What are Specific Learning Difficulties (SpLDs)?

Uni students working in group


Specific Learning Difficulties, or SpLDs, affect the way information is learned and processed. Specific Learning Difficulties are a category of neurodevelopmental disorders that primarily impact a person’s ability to acquire and use certain academic skills.

SpLDs are believed to affect at least 10% of the population. They usually run in families and do not affect the individual’s intelligence; however, they can have a significant impact on the individual’s education and learning.

SpLD is an umbrella term used to refer to a range of difficulties. The most common SpLDs include:

  • Dyslexia

Dyslexia is perhaps the most well-known SpLDs. It affects reading and language-related skills. Individuals with dyslexia may struggle with decoding words, spelling, and reading comprehension. However, they often possess strong creative and problem-solving abilities.

  • Dyscalculia

Dyscalculia refers to difficulties with mathematical skills. Individuals with dyscalculia may find it challenging to understand number concepts, perform basic calculations, and solve mathematical problems. Nevertheless, they can excel in other areas.

  • Dyspraxia

Dyspraxia involves issues with motor coordination and physical movements. People with dyspraxia may have difficulty with activities such as handwriting, tying shoelaces, or using utensils. However, despite these challenges, they can have excellent cognitive abilities.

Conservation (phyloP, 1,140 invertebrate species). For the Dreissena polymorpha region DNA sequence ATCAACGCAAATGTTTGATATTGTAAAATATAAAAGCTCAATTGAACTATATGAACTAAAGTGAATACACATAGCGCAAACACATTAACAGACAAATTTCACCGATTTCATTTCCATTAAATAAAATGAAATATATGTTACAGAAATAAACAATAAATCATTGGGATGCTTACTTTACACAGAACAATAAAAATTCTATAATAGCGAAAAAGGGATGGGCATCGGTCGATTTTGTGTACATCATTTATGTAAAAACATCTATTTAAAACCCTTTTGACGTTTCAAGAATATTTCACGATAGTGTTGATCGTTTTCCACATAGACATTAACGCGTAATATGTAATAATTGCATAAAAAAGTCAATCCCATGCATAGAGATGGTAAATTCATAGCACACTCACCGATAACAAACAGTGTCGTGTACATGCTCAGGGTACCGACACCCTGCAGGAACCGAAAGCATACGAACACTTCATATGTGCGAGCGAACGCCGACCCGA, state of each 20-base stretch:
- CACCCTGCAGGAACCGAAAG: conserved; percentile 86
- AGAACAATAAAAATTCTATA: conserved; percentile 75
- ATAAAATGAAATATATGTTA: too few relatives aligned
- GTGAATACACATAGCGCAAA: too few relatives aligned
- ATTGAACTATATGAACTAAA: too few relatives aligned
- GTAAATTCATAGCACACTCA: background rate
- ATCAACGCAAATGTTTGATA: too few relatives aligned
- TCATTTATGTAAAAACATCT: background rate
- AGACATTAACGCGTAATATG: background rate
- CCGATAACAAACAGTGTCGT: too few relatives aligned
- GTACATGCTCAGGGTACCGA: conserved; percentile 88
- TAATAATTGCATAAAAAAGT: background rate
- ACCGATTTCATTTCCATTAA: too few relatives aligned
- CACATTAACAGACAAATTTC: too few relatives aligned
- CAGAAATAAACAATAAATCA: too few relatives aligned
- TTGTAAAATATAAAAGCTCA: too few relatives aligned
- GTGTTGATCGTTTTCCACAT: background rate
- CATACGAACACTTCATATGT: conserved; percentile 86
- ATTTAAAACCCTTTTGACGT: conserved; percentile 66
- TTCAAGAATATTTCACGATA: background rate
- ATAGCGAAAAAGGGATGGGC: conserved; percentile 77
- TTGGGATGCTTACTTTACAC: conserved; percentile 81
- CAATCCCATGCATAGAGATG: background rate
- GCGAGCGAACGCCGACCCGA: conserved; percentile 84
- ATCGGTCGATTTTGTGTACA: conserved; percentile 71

• Attention Deficit Hyperactivity Disorder (ADHD)

ADHD is characterised by difficulties with attention, impulse control, and hyperactivity. Therefore, it can significantly impact a student’s ability to concentrate and organise their thoughts for learning.


How do Specific Learning Difficulties affect learning?

SpLDs affect the way that information is learned and processed. Many learners with an SpLD can manage at school, however many find that the pace, volume of work and level of study may compound their difficulties, particularly as they progress in their education journey.

The range of characteristics will vary from person to person. Here are some examples of the most common characteristic effects of dyslexia and other SpLDs:

  • Taking longer to complete tasks compared to other students
  • Difficulties in organising work, and possibly other aspects of their lives
  • Errors when reading and spelling such as muddling words
  • Difficulties in sequencing letters when spelling, or numbers and signs in maths
  • Lack of confidence
  • Poor concentration
  • Susceptible to stress which may be associated with meeting deadlines or taking exams
  • Difficulties with time management
  • Difficulties with reading and/or writing
  • Sensory overload, which results in heightened sensitivity to visual stimuli, or trouble coping with busy environments


Support for learning difficulties

We understand that every student’s journey is unique.

By recognising and understanding the difficulties that learners with SpLDs face, we can work towards a more inclusive and accommodating educational system.

Moreover, with the right support and strategies in place, individuals with SpLDs can overcome obstacles and thrive academically and personally, proving that diversity in learning styles is a strength to be celebrated.


Book a diagnostic assessment with Simply Thrive

At Simply Thrive, we provide diagnostic assessments for SpLDs. For more information and to book your diagnostic assessment, visit the Simply Thrive website